to as 1080) and 1280x720 (also referred to as 720). However, one great thing about Windows Media is that it
supports arbitrary frame sizes. The only requirement is that the height and width must be even numbers.
Even though the 16:9 frame size of HD means that less letterboxing is required when showing film content, a lot of HD content
will have letterboxing (black bars at the top and bottom of the frame). But since WMV files can be any shape, there is no
need to include the letterboxing while encoding. Instead, the black bars should be cropped out and the frame size reduced
correspondingly. So, when you have a 1280x720 file containing a letterboxed 2.35:1 movie, you can leave out the letterboxing
when you encode to a WMV file, and the results will be a 1280x544 movie. This provides all the pixels from the source, but
will be substantially easier to play back.
Encoding content that is 720 is normally done using square pixels. Encoding content that is 1080, using Windows Media, is
normally anamorphic, with the width being squeezed down from 1920 to 1440, while the height remains the same. By setting
the pixel aspect ratio value, the file will be automatically stretched to the correct aspect ratio on playback. In the 2.35:1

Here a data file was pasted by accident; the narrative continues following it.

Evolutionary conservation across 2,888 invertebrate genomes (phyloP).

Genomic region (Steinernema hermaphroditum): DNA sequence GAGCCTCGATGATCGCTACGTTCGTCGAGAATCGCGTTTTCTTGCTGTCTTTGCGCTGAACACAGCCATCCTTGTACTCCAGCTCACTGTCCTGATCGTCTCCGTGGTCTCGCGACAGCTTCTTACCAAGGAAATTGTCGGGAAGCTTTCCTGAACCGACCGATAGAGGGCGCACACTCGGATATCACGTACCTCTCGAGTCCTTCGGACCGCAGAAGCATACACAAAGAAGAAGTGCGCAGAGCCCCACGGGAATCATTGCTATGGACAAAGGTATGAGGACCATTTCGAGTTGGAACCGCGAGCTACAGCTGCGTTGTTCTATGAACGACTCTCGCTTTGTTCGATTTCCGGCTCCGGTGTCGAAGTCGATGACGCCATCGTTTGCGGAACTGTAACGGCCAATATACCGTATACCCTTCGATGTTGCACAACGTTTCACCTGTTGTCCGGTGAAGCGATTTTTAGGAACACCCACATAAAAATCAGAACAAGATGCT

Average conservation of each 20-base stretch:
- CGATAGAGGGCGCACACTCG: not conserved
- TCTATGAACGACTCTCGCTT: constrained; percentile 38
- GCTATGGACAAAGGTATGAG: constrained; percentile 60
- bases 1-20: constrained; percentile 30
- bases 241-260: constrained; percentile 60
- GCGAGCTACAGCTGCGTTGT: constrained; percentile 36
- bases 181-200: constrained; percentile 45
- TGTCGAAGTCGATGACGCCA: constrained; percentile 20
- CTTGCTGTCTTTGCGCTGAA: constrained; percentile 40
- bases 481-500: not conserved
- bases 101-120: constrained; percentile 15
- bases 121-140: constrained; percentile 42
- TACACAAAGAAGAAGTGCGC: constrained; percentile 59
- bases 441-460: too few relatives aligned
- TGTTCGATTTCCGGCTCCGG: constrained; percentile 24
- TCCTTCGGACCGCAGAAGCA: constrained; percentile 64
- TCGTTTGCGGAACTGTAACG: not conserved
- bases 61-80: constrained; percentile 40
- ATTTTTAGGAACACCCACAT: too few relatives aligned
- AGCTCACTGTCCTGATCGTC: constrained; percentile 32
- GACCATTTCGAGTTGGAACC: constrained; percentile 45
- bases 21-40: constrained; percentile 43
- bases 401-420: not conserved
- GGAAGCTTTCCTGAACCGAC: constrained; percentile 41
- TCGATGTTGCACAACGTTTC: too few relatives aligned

example above, a 1920x1080 movie would be cropped to 1920x816, and then scaled horizontally to 1440x816. Then when it is
played back, it will be scaled to match the frame size.
The following illustration shows a 2.35:1 movie at 1920x1080.
The following illustration shows the original 1920x1080 source cropped to 1920x816.
The following illustration shows the source scaled horizontally to 1440 x 816.
The majority of consumer digital HD displays in homes today are 1280 pixels wide or less, and most analog displays
can not resolve 1440 lines wide, so this anamorphic compression does not have any apparent quality loss in most cases.
Encoding at the full 1920 pixel width only offers higher quality with high resolution computer monitors (at least 1920x1200)
or the recently introduced 1080p displays.
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When encoding HD, you'll always want to use the exact frame rate as your source. Using a lower frame rate will result in